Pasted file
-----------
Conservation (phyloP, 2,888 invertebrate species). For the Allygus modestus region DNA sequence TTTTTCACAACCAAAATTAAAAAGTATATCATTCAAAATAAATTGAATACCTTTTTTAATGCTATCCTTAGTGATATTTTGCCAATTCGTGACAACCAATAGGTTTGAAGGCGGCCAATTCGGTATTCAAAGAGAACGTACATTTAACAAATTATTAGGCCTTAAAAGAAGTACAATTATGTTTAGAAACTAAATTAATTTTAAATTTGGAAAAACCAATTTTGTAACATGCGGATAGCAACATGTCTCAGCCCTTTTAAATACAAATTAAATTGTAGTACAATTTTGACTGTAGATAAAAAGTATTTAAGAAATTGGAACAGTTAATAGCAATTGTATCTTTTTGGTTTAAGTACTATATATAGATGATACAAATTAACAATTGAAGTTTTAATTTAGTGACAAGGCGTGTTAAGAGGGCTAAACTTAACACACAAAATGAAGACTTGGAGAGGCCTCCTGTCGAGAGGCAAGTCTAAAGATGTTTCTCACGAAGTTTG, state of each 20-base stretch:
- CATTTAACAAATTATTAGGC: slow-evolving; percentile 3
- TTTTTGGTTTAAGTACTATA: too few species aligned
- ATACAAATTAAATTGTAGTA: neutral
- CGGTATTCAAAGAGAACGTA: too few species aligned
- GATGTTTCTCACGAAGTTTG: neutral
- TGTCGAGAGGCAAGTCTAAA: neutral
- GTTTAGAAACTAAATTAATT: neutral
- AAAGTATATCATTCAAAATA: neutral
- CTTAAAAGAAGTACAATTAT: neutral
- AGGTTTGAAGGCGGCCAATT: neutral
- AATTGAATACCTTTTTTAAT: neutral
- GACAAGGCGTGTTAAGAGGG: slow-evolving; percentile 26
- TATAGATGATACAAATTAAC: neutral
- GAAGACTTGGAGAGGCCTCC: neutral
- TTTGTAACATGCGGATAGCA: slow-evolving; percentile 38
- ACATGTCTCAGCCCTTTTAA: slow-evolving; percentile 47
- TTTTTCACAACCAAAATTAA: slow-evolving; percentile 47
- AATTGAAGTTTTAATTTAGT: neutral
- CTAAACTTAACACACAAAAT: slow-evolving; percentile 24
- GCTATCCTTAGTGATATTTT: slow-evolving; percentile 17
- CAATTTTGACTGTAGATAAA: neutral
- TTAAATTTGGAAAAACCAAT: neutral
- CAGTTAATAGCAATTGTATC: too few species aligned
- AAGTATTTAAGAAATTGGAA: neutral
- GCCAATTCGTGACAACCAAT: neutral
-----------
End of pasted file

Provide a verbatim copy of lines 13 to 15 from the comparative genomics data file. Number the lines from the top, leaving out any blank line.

- GACAAGGCGTGTTAAGAGGG: slow-evolving; percentile 26
- TATAGATGATACAAATTAAC: neutral
- GAAGACTTGGAGAGGCCTCC: neutral